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Option Market Basics - Option Settlement << Back
Rights & Obligations
Remember that an option contract represents a right or an obligation between two parties. The holder or buyer of a call option contract has the right to purchase shares in the underlying security for a specific price (known as the strike price) for a specific period of time. The party that has written or sold the call option contract assumes the responsibility of delivering the security at the strike price.
Conversely the holder or buyer of a put option has the right to sell shares in the underlying security at a specific strike price and for a specific period of time. The party that has written or sold the put option has assumed the responsibility of buying the security at the strike price sold.
The options writer is obligated to deliver or purchase shares in the underlying security as long as they are short the put or call contracts. This transaction will take place if the option contracts have an intrinsic value or in other words are “In-the-Money “ on the expiration date.
These rights and obligations are fulfilled through a process known as exercise and assignment. These terms refer to the purchase or delivery of the underlying shares represented by the option contracts. Options exercise takes place when the owner of a call option uses their right to purchase the underlying shares at the strike price represented by the contract held. In the case of a put option, this refers to the use of the put holder’s right to sell the underlying shares at the strike price of the contract held. Option exercise is considered a right and is not always followed through with. The long option contracts may be sold before expiration.
An obligation is created by selling or shorting an option contract. If an option holder exercises their right, the option writer is said to be assigned to fulfill their obligation. The call writer must deliver the underlying security at the strike price. The put writer must purchase the underlying security at the strike price. As mentioned previously, this process will only take place if the options contract has intrinsic value or in other words is an “In-the-Money “. To avoid assignment on an “In-the-Money “ option, the option writer must buy back the short position. Remember, an “Out-of-the-Money” option, will expire worthless alleviating the writer from their obligation.
There are two styles of options exercise and assignment, American and European. With an American style option, the right to exercise can be initiated from the time of purchase until expiration. Early exercise is a possibility, meaning the option writer may be assigned to fulfill their obligation if there is a distinct financial benefit to the option holder. Most Canadian and U.S. options are American style.
European style options can only be exercised on the last trading day before the expiration date. Remember that options expiration falls on the Saturday following the third Friday of the Expiration month. Therefore, the third Friday of the Expiration month is the last trading day. As with American style options, European style options can only be exercised if they are “In-the-Money “. If an option has no intrinsic value it will expire worthless. It is important to know what category an option contract falls into and how the contract is to be settled on expiration if it is “In-the-Money “.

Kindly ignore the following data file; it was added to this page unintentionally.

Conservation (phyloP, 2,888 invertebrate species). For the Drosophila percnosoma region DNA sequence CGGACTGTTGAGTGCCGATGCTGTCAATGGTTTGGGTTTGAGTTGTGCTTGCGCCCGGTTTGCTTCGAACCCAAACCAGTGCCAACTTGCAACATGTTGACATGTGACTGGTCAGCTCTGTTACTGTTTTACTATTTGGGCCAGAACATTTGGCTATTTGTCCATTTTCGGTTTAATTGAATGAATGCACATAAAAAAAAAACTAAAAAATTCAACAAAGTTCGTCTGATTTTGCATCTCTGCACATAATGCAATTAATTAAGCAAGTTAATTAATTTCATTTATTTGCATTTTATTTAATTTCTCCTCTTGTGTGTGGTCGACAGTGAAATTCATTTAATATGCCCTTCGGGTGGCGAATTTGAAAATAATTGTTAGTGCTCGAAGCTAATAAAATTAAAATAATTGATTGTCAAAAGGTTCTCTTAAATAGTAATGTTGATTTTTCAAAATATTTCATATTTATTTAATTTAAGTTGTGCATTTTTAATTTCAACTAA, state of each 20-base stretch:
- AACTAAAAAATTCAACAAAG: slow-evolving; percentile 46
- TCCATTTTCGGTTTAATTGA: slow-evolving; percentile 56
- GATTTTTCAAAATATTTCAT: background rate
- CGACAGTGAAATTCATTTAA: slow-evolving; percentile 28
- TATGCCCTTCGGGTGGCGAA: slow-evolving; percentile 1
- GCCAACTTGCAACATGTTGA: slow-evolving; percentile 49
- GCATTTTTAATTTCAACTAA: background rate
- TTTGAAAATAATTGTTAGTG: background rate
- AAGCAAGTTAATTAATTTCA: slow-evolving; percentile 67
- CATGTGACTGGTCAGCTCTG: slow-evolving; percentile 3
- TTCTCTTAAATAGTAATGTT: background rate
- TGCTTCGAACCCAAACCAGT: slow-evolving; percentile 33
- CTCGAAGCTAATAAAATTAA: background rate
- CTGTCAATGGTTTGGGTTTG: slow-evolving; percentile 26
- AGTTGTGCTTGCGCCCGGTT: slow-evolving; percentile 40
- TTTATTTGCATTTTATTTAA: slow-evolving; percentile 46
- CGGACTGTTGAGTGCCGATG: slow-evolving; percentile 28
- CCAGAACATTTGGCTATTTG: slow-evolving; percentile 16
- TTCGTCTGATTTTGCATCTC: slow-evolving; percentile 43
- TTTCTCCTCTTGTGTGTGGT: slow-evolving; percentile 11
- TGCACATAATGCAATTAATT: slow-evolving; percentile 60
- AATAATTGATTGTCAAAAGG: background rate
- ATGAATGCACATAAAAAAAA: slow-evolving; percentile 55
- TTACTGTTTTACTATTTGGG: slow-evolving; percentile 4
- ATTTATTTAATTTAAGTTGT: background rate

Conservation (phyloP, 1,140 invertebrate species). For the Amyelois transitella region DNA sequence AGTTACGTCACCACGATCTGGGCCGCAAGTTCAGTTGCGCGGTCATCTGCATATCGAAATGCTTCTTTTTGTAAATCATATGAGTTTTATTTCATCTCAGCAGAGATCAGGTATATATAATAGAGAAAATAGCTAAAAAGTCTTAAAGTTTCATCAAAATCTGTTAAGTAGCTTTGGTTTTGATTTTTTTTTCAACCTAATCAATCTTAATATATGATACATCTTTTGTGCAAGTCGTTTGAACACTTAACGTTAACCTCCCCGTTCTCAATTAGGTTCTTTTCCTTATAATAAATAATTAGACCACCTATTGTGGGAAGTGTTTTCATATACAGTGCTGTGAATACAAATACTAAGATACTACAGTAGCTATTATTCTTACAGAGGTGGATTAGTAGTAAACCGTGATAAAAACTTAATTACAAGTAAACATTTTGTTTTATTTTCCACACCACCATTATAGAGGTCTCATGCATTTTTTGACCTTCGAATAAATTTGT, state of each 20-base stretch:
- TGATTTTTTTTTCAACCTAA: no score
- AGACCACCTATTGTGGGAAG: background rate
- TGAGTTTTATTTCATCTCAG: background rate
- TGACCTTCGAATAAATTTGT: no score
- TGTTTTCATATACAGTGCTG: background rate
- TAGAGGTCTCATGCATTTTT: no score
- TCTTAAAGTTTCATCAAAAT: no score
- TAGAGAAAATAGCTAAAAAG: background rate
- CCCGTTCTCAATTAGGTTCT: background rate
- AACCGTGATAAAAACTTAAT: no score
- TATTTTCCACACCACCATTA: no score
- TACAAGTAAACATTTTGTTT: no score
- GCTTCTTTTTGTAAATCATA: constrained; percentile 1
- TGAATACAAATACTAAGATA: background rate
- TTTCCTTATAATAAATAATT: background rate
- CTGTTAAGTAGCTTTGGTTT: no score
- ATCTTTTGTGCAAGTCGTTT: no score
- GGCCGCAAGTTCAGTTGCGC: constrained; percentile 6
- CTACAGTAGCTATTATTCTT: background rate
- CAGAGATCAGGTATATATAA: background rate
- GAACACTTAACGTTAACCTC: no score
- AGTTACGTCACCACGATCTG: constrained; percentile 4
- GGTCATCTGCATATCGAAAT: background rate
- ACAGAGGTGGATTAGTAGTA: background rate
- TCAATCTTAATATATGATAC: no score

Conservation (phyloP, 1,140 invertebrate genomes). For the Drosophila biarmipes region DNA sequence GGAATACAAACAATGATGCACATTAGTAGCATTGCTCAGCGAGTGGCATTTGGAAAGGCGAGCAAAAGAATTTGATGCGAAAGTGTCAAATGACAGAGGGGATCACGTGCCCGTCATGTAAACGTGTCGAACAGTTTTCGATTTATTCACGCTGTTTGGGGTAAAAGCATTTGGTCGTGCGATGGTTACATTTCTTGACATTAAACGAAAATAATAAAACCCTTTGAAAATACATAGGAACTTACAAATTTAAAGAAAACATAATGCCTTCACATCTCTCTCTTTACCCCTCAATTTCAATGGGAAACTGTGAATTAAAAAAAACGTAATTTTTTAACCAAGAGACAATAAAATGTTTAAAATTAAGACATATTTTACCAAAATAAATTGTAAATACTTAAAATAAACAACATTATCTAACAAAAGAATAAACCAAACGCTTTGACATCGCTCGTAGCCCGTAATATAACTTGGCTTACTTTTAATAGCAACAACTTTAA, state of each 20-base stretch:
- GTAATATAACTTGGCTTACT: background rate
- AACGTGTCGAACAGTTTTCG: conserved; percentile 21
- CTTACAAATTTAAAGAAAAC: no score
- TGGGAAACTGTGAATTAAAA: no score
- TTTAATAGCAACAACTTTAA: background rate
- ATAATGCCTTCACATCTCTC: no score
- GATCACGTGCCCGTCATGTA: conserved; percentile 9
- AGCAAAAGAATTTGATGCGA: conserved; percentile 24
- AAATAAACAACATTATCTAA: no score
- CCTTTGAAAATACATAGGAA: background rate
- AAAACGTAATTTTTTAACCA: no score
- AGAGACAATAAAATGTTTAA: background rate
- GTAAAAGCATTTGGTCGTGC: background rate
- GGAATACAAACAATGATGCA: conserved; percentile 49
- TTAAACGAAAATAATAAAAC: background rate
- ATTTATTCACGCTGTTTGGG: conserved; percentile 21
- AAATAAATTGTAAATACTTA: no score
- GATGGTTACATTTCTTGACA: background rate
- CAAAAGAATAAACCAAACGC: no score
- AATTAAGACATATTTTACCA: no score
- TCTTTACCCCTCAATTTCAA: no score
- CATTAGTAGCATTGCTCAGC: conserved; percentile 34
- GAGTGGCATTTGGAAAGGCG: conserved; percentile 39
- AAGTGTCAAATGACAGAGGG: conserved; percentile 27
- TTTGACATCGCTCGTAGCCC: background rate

Cash Settled options
“In-the-Money “ options or options with an intrinsic value may be settled in two different ways on the expiration date. Cash settled options do not require the physical delivery of the underlying security. Instead, the difference between the market value of the underlying security and the strike price of the option contract is calculated and the associated dollar amount is added to the account.
Cash Settled examples
Some examples of cash settled options include Index options, Interest Rates options and some currency options.
Physically Settled options
Physically settled options require the actual delivery of the underlying security in the equivalent number of shares represented by the number of option contracts. Full payment per share in the amount of the strike price will be exchanged between the option holder and the option writer and the equivalent number of shares will be delivered or purchased accordingly.
Physically Settled examples
Some examples of physically settled options are equity options and most EFT options.
In an effort to insure that all rights and obligations are met by the holders and writers, Options Clearing Corporations have adopted an automatic exercise rule. In Canada, if an option contract is 1 cent “In-the-Money “ at the end of the trading day on expiration Friday, the clearinghouse will assume the option holder wishes to exercise their right.
As a call option holder, the underlying will be automatically purchased at the strike price and the shares will be delivered to the holders account. As a put option holder, the underlying security will be automatically sold at the strike price and the equivalent cash will be added to the holders account. It is important to note that if the put holder does not already own shares of the underlying security, a short position is created. To avoid automatic exercise, the option buyer or holder can offset the position by simply selling the contracts prior to expiration. The option holder can also advise their broker not to auto exercise. As an option writer or seller, there is no override. If the option contract is “In-the-Money “, assignment is inevitable. The short position must be off set or bought back prior to the end of the trading day on expiration Friday.
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